“It’s always been a dream of mine to play ball for one team. This has been a great ride so far. I’m really looking forward to the summer, letting my body recuperate. I want to get back to 100 percent. I’m looking forward to next year being my best year in the league.

“I always wanted to be in one place, be comfortable in one spot. I still feel the same way, being able to put a stamp on not only my career, but the Philadelphia 76ers record book. I want to keep climbing the charts with some of the greatest basketball players ever. Just for my name to be brought up as having some of the most steals in team history is something I always thought about. I want to continue to climb the charts and take this team to the next level.”

In that setting, Iguodala was presented with a yes or no question. He could have said, “Yes, of course I want to play for the Sixers next season. What a silly question.” But that’s the easy answer. For those who watch him on the floor, doing things the easy way isn’t Iguodala’s modus operandi. Things are much more complicated than yes or no, sometimes. There are shades of grey in even the simplest answer and though Iguodala is contracted to play for the Sixers for the next three years, crazier things have happened.

Think about it… think the San Antonio Spurs could use a guy like Iguodala on a veteran-laden team? How about a young team like Memphis? Imagine Iguodala and Tony Allen playing defense on the same team. Or maybe Kevin Durant, Russell Westbrook and Iguodala in Oklahoma City? How about Dallas with Dirk Nowitzki or L.A. with Kobe? It’s almost unfair.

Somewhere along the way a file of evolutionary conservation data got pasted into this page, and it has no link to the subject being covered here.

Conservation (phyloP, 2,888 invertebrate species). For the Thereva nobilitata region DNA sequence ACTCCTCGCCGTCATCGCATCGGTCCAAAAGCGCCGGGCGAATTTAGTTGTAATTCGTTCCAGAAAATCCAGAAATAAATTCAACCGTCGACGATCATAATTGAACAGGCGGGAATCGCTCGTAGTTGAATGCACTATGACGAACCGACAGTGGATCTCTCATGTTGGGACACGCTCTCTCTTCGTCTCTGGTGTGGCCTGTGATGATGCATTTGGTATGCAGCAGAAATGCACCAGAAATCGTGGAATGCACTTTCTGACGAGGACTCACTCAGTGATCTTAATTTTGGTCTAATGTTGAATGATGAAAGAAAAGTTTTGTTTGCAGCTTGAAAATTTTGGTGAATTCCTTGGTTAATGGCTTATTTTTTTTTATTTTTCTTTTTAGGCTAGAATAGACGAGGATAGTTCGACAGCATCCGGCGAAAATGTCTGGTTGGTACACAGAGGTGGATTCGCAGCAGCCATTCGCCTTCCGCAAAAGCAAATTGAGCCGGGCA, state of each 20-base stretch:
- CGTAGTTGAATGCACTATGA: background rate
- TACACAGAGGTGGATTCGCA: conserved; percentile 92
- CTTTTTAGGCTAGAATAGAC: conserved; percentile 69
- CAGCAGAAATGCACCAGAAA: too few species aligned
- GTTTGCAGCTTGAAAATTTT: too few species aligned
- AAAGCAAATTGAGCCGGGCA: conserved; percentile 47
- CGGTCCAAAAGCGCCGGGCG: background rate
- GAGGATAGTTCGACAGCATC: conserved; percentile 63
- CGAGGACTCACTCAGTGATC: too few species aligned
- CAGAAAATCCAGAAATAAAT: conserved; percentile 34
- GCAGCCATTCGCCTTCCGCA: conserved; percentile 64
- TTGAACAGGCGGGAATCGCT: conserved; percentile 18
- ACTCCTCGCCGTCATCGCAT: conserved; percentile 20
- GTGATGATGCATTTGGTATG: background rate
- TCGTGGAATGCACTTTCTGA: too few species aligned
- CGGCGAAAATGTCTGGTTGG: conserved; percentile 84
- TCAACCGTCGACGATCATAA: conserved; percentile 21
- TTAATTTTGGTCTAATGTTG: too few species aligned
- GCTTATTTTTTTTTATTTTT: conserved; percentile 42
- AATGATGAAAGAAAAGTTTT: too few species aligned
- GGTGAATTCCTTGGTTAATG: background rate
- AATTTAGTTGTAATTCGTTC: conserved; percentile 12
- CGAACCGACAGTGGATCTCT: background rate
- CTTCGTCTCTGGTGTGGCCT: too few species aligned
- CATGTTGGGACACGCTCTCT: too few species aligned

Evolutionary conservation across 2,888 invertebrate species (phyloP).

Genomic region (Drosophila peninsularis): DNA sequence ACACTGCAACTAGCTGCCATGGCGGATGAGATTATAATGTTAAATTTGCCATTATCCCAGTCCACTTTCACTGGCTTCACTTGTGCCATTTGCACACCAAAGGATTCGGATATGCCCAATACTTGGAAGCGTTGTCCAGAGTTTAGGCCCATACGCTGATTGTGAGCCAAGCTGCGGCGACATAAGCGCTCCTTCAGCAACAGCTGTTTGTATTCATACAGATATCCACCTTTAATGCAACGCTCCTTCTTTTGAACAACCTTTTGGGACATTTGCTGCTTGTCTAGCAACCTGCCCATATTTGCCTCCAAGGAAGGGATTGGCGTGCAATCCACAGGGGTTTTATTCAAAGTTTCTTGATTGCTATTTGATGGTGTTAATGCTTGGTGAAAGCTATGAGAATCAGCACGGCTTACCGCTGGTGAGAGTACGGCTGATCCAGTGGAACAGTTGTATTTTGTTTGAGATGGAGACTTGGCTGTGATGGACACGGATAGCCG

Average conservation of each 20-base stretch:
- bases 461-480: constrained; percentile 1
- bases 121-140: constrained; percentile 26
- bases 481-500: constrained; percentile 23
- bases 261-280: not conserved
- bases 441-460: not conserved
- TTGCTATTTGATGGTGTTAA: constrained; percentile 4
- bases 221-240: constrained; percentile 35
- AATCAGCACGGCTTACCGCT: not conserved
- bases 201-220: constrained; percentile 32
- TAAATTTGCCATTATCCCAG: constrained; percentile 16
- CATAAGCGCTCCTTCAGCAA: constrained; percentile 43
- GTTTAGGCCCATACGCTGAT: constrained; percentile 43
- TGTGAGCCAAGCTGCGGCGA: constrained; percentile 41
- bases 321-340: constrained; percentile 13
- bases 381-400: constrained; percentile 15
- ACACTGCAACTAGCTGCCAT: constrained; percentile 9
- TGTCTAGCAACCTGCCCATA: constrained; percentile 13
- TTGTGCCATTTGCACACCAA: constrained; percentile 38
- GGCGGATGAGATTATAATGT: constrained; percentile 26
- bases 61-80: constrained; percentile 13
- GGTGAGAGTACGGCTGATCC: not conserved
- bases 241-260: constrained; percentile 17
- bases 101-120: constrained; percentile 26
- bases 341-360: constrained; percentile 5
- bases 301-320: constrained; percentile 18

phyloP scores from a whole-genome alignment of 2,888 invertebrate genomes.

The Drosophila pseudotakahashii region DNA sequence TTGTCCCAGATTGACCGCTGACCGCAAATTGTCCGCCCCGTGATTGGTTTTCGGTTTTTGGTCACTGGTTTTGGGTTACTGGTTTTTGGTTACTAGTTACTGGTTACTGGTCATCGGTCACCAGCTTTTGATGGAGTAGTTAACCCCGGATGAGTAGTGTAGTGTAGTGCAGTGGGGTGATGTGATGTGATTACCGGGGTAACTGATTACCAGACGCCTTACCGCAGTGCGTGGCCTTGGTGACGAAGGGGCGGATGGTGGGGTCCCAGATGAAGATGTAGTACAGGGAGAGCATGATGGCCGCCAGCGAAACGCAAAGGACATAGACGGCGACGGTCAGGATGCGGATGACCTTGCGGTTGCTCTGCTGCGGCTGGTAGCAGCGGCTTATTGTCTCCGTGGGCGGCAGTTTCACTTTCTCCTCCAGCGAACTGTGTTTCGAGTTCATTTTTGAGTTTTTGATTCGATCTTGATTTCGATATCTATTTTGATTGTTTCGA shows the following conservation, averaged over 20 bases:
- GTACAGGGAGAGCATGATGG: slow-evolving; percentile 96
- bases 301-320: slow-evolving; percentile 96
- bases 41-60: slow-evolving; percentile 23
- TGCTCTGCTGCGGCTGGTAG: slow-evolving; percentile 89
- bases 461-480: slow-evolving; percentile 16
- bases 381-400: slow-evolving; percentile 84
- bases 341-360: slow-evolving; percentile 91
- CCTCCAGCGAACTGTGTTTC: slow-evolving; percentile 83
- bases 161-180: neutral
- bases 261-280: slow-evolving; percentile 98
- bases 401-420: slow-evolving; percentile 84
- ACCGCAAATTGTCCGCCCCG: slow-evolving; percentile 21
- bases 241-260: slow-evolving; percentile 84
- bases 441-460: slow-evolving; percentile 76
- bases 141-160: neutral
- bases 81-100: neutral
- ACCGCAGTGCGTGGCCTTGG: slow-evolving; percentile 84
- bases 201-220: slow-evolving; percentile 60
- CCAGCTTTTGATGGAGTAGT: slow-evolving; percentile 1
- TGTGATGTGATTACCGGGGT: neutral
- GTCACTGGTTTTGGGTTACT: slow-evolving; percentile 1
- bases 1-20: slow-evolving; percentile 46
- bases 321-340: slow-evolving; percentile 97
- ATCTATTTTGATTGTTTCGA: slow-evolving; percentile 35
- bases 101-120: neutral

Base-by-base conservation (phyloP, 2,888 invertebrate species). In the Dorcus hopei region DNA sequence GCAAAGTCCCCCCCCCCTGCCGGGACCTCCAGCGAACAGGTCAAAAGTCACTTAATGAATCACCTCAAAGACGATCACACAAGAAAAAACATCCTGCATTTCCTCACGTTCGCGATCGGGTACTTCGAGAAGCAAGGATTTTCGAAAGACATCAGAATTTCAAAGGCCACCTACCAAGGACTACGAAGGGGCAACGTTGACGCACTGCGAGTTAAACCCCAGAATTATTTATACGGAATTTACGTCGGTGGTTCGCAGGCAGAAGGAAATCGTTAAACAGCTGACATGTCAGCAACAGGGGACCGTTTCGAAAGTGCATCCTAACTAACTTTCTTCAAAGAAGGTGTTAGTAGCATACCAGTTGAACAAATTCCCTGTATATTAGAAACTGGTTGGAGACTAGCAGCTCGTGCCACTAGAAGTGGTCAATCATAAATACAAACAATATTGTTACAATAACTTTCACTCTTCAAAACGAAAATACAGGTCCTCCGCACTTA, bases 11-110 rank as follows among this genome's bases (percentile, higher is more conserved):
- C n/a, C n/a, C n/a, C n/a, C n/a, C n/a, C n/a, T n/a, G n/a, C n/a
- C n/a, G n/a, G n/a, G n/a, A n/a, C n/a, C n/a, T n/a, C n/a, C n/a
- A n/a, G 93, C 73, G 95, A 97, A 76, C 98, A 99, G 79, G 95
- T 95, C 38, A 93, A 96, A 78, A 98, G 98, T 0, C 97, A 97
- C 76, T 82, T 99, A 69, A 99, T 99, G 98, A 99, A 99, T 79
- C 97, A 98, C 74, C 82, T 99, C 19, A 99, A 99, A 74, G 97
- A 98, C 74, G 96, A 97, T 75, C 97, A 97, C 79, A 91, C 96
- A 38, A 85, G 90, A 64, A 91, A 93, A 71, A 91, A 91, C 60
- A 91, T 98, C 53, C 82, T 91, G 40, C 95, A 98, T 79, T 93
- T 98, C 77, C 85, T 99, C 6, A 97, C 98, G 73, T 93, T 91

That’s the thing, though. There are no easy answers with Iguodala. Even the easy idea that Iguodala is the perfect second or third piece on a contending team the way Scottie Pippen was with Michael Jordan is not as simple as it sounds. Yes, perhaps as a lockdown defender on an established club would be the perfect setting for him, but then again, it sounds like a pretty good place for anyone. Who wouldn’t want to be on a team where the task is to simply perform your best skill and that’s it? Sign me up!

It seems as if Iguodala is the landing point for where reality and perception fight. No nothing fans and media types cite his salary as excessive, yet it barely cracks the top 40 of all NBA players. Quick, name 40 players you’d take ahead of Iguodala…

Give up. You can’t do it.

It seems as if Iguodala’s perceived unpopularity comes from his personality. He’s neither boisterous nor zany. He’s not one to suffer fools as evidenced in the 2006 Dunk Contest where he pulled off the most impressive and nuanced dunk of the show only to lose to Nate Robertson because he’s short and a better story. Rather than grin-and-bear it, Iguodala hasn’t appeared in another competition figuring there are better ways to have one’s time wasted.


Iguodala is all nuance and professionalism. There are all the things we can see like the fact that heading into this year he had missed just six games in six seasons and played in 252 regular-season games in a row. He’s led the league not only in games by playing in all 82 in five of his seven seasons, but also minutes played and average minutes per game. The dude plays the game and he's rare in that he's a ridiculously talented athlete with instatiable hard-nosed/blue-collar chops, too. He's the best of both worlds and he shows up and goes to work.